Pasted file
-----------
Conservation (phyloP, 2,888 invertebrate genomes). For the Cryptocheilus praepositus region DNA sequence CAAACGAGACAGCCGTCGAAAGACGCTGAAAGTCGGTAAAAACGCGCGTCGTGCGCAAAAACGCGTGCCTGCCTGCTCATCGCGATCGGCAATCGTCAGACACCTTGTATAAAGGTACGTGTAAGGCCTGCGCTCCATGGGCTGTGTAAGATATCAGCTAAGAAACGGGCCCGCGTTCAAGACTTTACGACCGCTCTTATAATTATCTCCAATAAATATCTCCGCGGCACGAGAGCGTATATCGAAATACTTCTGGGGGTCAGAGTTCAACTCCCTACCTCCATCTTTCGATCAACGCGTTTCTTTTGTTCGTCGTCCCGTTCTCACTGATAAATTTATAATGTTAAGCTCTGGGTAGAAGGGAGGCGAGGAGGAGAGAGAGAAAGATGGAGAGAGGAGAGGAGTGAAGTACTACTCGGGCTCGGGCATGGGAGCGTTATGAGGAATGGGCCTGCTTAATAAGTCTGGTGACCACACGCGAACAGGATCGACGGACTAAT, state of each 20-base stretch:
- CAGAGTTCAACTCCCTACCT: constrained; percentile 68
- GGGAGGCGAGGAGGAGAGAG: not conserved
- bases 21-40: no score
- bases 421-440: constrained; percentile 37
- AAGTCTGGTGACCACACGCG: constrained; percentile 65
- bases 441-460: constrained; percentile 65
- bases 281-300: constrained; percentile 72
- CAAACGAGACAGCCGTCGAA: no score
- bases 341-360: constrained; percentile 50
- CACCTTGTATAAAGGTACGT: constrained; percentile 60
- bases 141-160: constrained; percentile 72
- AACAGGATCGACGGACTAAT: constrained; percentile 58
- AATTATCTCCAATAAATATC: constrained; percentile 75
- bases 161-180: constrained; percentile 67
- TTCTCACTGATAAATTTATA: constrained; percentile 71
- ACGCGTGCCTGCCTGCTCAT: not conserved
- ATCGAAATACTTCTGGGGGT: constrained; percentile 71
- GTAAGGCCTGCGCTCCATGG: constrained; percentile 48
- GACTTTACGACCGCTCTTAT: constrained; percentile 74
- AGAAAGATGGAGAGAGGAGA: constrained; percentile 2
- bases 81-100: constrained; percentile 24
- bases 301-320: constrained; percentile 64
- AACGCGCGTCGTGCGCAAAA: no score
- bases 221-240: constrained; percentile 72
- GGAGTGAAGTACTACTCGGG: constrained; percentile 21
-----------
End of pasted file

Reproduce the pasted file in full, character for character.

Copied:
Conservation (phyloP, 2,888 invertebrate genomes). For the Cryptocheilus praepositus region DNA sequence CAAACGAGACAGCCGTCGAAAGACGCTGAAAGTCGGTAAAAACGCGCGTCGTGCGCAAAAACGCGTGCCTGCCTGCTCATCGCGATCGGCAATCGTCAGACACCTTGTATAAAGGTACGTGTAAGGCCTGCGCTCCATGGGCTGTGTAAGATATCAGCTAAGAAACGGGCCCGCGTTCAAGACTTTACGACCGCTCTTATAATTATCTCCAATAAATATCTCCGCGGCACGAGAGCGTATATCGAAATACTTCTGGGGGTCAGAGTTCAACTCCCTACCTCCATCTTTCGATCAACGCGTTTCTTTTGTTCGTCGTCCCGTTCTCACTGATAAATTTATAATGTTAAGCTCTGGGTAGAAGGGAGGCGAGGAGGAGAGAGAGAAAGATGGAGAGAGGAGAGGAGTGAAGTACTACTCGGGCTCGGGCATGGGAGCGTTATGAGGAATGGGCCTGCTTAATAAGTCTGGTGACCACACGCGAACAGGATCGACGGACTAAT, state of each 20-base stretch:
- CAGAGTTCAACTCCCTACCT: constrained; percentile 68
- GGGAGGCGAGGAGGAGAGAG: not conserved
- bases 21-40: no score
- bases 421-440: constrained; percentile 37
- AAGTCTGGTGACCACACGCG: constrained; percentile 65
- bases 441-460: constrained; percentile 65
- bases 281-300: constrained; percentile 72
- CAAACGAGACAGCCGTCGAA: no score
- bases 341-360: constrained; percentile 50
- CACCTTGTATAAAGGTACGT: constrained; percentile 60
- bases 141-160: constrained; percentile 72
- AACAGGATCGACGGACTAAT: constrained; percentile 58
- AATTATCTCCAATAAATATC: constrained; percentile 75
- bases 161-180: constrained; percentile 67
- TTCTCACTGATAAATTTATA: constrained; percentile 71
- ACGCGTGCCTGCCTGCTCAT: not conserved
- ATCGAAATACTTCTGGGGGT: constrained; percentile 71
- GTAAGGCCTGCGCTCCATGG: constrained; percentile 48
- GACTTTACGACCGCTCTTAT: constrained; percentile 74
- AGAAAGATGGAGAGAGGAGA: constrained; percentile 2
- bases 81-100: constrained; percentile 24
- bases 301-320: constrained; percentile 64
- AACGCGCGTCGTGCGCAAAA: no score
- bases 221-240: constrained; percentile 72
- GGAGTGAAGTACTACTCGGG: constrained; percentile 21